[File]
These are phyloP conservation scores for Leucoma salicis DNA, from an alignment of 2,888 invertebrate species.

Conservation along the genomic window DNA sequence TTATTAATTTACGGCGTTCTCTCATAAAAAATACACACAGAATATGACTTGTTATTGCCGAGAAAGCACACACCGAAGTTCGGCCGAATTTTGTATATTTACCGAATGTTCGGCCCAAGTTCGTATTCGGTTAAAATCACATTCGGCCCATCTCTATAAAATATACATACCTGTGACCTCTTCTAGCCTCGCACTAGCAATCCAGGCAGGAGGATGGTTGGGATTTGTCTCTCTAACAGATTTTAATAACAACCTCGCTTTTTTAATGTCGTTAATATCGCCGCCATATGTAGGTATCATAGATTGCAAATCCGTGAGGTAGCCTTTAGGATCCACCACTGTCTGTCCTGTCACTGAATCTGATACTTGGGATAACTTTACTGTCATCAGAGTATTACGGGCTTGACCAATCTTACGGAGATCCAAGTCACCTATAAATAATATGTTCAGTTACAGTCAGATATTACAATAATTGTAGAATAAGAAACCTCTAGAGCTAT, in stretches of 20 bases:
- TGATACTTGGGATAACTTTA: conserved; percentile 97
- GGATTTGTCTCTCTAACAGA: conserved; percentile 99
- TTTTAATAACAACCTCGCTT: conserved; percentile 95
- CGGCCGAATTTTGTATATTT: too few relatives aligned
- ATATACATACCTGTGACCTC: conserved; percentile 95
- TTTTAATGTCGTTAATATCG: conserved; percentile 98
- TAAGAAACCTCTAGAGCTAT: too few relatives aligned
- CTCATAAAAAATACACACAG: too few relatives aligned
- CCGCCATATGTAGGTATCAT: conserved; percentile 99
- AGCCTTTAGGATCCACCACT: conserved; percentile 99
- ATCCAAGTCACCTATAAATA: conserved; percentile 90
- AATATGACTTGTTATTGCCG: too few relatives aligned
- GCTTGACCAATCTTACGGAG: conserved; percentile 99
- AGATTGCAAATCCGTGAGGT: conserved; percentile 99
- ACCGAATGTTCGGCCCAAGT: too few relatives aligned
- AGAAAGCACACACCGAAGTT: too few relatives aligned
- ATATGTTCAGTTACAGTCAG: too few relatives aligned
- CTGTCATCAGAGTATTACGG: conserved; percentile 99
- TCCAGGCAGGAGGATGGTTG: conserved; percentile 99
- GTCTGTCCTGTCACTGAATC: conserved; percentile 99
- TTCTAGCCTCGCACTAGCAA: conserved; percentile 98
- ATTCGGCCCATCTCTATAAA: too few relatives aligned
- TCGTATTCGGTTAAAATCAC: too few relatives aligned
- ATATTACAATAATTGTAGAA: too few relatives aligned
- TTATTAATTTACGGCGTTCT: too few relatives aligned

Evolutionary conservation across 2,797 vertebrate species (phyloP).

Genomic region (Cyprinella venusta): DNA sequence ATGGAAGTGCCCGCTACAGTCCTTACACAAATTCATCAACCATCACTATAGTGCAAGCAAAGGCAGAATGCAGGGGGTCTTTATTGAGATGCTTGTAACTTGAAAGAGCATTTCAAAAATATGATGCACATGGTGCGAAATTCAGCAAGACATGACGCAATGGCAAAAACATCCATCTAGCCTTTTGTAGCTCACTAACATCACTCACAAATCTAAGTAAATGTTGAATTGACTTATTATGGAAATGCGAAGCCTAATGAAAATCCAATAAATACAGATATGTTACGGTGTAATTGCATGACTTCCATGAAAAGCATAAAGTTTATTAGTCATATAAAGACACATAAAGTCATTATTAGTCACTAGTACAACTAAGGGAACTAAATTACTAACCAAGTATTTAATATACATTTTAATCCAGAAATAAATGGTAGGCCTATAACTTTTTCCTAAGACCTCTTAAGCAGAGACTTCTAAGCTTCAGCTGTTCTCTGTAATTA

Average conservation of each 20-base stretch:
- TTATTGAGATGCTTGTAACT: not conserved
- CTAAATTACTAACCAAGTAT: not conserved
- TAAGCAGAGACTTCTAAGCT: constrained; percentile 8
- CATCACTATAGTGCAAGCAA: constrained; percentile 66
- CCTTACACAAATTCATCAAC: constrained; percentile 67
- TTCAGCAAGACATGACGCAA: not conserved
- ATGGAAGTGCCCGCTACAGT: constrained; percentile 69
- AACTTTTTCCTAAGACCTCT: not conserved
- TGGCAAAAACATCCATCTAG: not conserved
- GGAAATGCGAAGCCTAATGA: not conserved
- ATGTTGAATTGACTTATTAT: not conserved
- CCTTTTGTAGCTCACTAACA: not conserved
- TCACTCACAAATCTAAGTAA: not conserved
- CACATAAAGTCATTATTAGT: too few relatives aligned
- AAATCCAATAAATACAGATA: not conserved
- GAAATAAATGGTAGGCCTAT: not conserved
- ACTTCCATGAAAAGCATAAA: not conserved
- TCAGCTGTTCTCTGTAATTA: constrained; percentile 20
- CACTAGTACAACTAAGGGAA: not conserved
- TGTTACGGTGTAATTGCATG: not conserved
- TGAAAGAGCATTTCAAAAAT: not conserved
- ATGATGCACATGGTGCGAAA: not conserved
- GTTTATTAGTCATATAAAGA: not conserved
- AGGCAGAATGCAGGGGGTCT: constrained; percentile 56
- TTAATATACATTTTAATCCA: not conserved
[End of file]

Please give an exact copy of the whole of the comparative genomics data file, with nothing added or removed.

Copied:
These are phyloP conservation scores for Leucoma salicis DNA, from an alignment of 2,888 invertebrate species.

Conservation along the genomic window DNA sequence TTATTAATTTACGGCGTTCTCTCATAAAAAATACACACAGAATATGACTTGTTATTGCCGAGAAAGCACACACCGAAGTTCGGCCGAATTTTGTATATTTACCGAATGTTCGGCCCAAGTTCGTATTCGGTTAAAATCACATTCGGCCCATCTCTATAAAATATACATACCTGTGACCTCTTCTAGCCTCGCACTAGCAATCCAGGCAGGAGGATGGTTGGGATTTGTCTCTCTAACAGATTTTAATAACAACCTCGCTTTTTTAATGTCGTTAATATCGCCGCCATATGTAGGTATCATAGATTGCAAATCCGTGAGGTAGCCTTTAGGATCCACCACTGTCTGTCCTGTCACTGAATCTGATACTTGGGATAACTTTACTGTCATCAGAGTATTACGGGCTTGACCAATCTTACGGAGATCCAAGTCACCTATAAATAATATGTTCAGTTACAGTCAGATATTACAATAATTGTAGAATAAGAAACCTCTAGAGCTAT, in stretches of 20 bases:
- TGATACTTGGGATAACTTTA: conserved; percentile 97
- GGATTTGTCTCTCTAACAGA: conserved; percentile 99
- TTTTAATAACAACCTCGCTT: conserved; percentile 95
- CGGCCGAATTTTGTATATTT: too few relatives aligned
- ATATACATACCTGTGACCTC: conserved; percentile 95
- TTTTAATGTCGTTAATATCG: conserved; percentile 98
- TAAGAAACCTCTAGAGCTAT: too few relatives aligned
- CTCATAAAAAATACACACAG: too few relatives aligned
- CCGCCATATGTAGGTATCAT: conserved; percentile 99
- AGCCTTTAGGATCCACCACT: conserved; percentile 99
- ATCCAAGTCACCTATAAATA: conserved; percentile 90
- AATATGACTTGTTATTGCCG: too few relatives aligned
- GCTTGACCAATCTTACGGAG: conserved; percentile 99
- AGATTGCAAATCCGTGAGGT: conserved; percentile 99
- ACCGAATGTTCGGCCCAAGT: too few relatives aligned
- AGAAAGCACACACCGAAGTT: too few relatives aligned
- ATATGTTCAGTTACAGTCAG: too few relatives aligned
- CTGTCATCAGAGTATTACGG: conserved; percentile 99
- TCCAGGCAGGAGGATGGTTG: conserved; percentile 99
- GTCTGTCCTGTCACTGAATC: conserved; percentile 99
- TTCTAGCCTCGCACTAGCAA: conserved; percentile 98
- ATTCGGCCCATCTCTATAAA: too few relatives aligned
- TCGTATTCGGTTAAAATCAC: too few relatives aligned
- ATATTACAATAATTGTAGAA: too few relatives aligned
- TTATTAATTTACGGCGTTCT: too few relatives aligned

Evolutionary conservation across 2,797 vertebrate species (phyloP).

Genomic region (Cyprinella venusta): DNA sequence ATGGAAGTGCCCGCTACAGTCCTTACACAAATTCATCAACCATCACTATAGTGCAAGCAAAGGCAGAATGCAGGGGGTCTTTATTGAGATGCTTGTAACTTGAAAGAGCATTTCAAAAATATGATGCACATGGTGCGAAATTCAGCAAGACATGACGCAATGGCAAAAACATCCATCTAGCCTTTTGTAGCTCACTAACATCACTCACAAATCTAAGTAAATGTTGAATTGACTTATTATGGAAATGCGAAGCCTAATGAAAATCCAATAAATACAGATATGTTACGGTGTAATTGCATGACTTCCATGAAAAGCATAAAGTTTATTAGTCATATAAAGACACATAAAGTCATTATTAGTCACTAGTACAACTAAGGGAACTAAATTACTAACCAAGTATTTAATATACATTTTAATCCAGAAATAAATGGTAGGCCTATAACTTTTTCCTAAGACCTCTTAAGCAGAGACTTCTAAGCTTCAGCTGTTCTCTGTAATTA

Average conservation of each 20-base stretch:
- TTATTGAGATGCTTGTAACT: not conserved
- CTAAATTACTAACCAAGTAT: not conserved
- TAAGCAGAGACTTCTAAGCT: constrained; percentile 8
- CATCACTATAGTGCAAGCAA: constrained; percentile 66
- CCTTACACAAATTCATCAAC: constrained; percentile 67
- TTCAGCAAGACATGACGCAA: not conserved
- ATGGAAGTGCCCGCTACAGT: constrained; percentile 69
- AACTTTTTCCTAAGACCTCT: not conserved
- TGGCAAAAACATCCATCTAG: not conserved
- GGAAATGCGAAGCCTAATGA: not conserved
- ATGTTGAATTGACTTATTAT: not conserved
- CCTTTTGTAGCTCACTAACA: not conserved
- TCACTCACAAATCTAAGTAA: not conserved
- CACATAAAGTCATTATTAGT: too few relatives aligned
- AAATCCAATAAATACAGATA: not conserved
- GAAATAAATGGTAGGCCTAT: not conserved
- ACTTCCATGAAAAGCATAAA: not conserved
- TCAGCTGTTCTCTGTAATTA: constrained; percentile 20
- CACTAGTACAACTAAGGGAA: not conserved
- TGTTACGGTGTAATTGCATG: not conserved
- TGAAAGAGCATTTCAAAAAT: not conserved
- ATGATGCACATGGTGCGAAA: not conserved
- GTTTATTAGTCATATAAAGA: not conserved
- AGGCAGAATGCAGGGGGTCT: constrained; percentile 56
- TTAATATACATTTTAATCCA: not conserved